Architect Steven Holl brings visual continuity to an arts complex in Princeton, New Jersey, using Pimar limestone to create a luminous effect on three interconnected volumes.
A large reflective pool is at the centre of the three-volume campus building. Photo: Paul Warchol
The Lewis Arts Complex, designed by Steven Holl Architects in partnership with BNIM, is a welcome addition to Princeton University’s famed New Jersey campus. Born from the need to create a space dedicated to the performing and creative arts, the complex comprises three buildings organized around a public courtyard and reflecting pool. Together, the buildings extend over 13,000 square metres. Each one takes on a distinct geometry with the Wallace Dance Building and Theatre in the round building, literature and the visual arts housed in the central tower, and a square-shaped structure reserved for music.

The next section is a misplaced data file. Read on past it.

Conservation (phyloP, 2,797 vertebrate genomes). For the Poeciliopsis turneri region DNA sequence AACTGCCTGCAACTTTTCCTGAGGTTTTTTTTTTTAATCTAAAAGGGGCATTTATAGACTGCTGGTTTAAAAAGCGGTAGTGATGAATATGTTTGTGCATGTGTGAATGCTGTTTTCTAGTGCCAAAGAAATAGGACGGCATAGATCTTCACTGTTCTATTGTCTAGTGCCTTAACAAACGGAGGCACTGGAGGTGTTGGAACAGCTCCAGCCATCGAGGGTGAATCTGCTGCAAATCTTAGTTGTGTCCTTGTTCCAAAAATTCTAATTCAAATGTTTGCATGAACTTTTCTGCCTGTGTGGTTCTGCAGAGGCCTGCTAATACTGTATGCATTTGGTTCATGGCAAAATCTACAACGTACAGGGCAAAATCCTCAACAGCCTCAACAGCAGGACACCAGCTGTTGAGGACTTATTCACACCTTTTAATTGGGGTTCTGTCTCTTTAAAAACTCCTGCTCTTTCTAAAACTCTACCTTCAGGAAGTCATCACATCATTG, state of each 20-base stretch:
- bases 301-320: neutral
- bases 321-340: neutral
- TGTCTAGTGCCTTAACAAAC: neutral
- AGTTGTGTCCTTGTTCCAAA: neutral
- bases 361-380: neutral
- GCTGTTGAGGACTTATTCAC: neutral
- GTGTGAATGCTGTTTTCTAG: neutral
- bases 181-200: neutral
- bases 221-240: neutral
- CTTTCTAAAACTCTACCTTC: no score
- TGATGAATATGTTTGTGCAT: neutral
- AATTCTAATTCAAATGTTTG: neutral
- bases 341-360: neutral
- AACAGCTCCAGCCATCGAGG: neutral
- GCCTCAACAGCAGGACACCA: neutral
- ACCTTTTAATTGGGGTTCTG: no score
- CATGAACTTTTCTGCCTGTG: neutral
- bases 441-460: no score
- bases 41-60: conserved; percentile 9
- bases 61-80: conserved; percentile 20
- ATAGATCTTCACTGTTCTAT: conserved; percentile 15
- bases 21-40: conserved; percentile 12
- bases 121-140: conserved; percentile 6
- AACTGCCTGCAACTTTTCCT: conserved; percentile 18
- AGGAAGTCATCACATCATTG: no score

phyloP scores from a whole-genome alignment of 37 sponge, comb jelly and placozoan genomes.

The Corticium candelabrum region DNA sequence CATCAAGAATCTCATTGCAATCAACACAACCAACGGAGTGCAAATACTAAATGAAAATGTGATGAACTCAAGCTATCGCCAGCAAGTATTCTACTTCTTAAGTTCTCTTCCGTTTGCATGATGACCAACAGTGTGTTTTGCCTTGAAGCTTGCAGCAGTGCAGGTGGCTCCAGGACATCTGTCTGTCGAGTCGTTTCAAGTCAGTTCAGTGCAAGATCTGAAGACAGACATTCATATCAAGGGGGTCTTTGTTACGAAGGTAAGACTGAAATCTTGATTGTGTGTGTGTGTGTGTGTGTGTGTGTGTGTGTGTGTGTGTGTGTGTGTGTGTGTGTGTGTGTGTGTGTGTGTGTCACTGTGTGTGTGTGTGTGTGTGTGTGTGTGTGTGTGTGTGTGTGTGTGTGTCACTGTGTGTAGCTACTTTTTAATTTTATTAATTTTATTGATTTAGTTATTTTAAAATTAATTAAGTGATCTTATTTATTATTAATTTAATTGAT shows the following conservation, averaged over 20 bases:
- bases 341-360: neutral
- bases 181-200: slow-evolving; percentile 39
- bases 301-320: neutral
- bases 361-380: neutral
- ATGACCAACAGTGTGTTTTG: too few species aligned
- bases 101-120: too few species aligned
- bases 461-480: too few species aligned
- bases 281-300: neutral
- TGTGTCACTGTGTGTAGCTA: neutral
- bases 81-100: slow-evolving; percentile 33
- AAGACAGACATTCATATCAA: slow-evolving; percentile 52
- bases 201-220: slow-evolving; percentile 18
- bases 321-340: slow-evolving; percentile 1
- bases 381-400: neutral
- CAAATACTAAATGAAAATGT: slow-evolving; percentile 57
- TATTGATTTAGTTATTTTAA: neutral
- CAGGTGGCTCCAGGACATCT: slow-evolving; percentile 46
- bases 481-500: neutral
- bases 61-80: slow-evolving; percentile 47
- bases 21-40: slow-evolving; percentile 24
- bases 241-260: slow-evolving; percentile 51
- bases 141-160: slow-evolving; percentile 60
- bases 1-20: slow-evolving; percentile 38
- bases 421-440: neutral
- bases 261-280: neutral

The Lewis Arts Complex is dedicated to the performance and creative arts. Photos: Paul Warchol
Besides experimenting with diversified building forms, Holl juxtaposed different materials and lighting effects to give each volume its distinctive qualities. The unifying feature is the Lecce limestone cladding by Pimar. Lecce, named after the southern Italian region from where the stone is quarried, has an understated sandy hue that harmonizes elegantly with the buildings’ other material finishes of glass, concrete and wood. Each natural slab, whether flat or curved, measures 90 x 150 x 7.5 centimetres. In total, the stone covers over 4,000 square metres of façade, with customized pieces made for the corners and cavities for seating.
One of the poetic details is a row outdoor seating built right into the façade.
In 2017, the Lewis Arts Complex was named Building of the Year by the New York-based Architect’s Newspaper, "recognized for its “masterful, layered ensemble that balances abstraction with a strong sense of place across many scales.”
Light effects accentuate the warmth of the glass and stone and offer an inviting presence.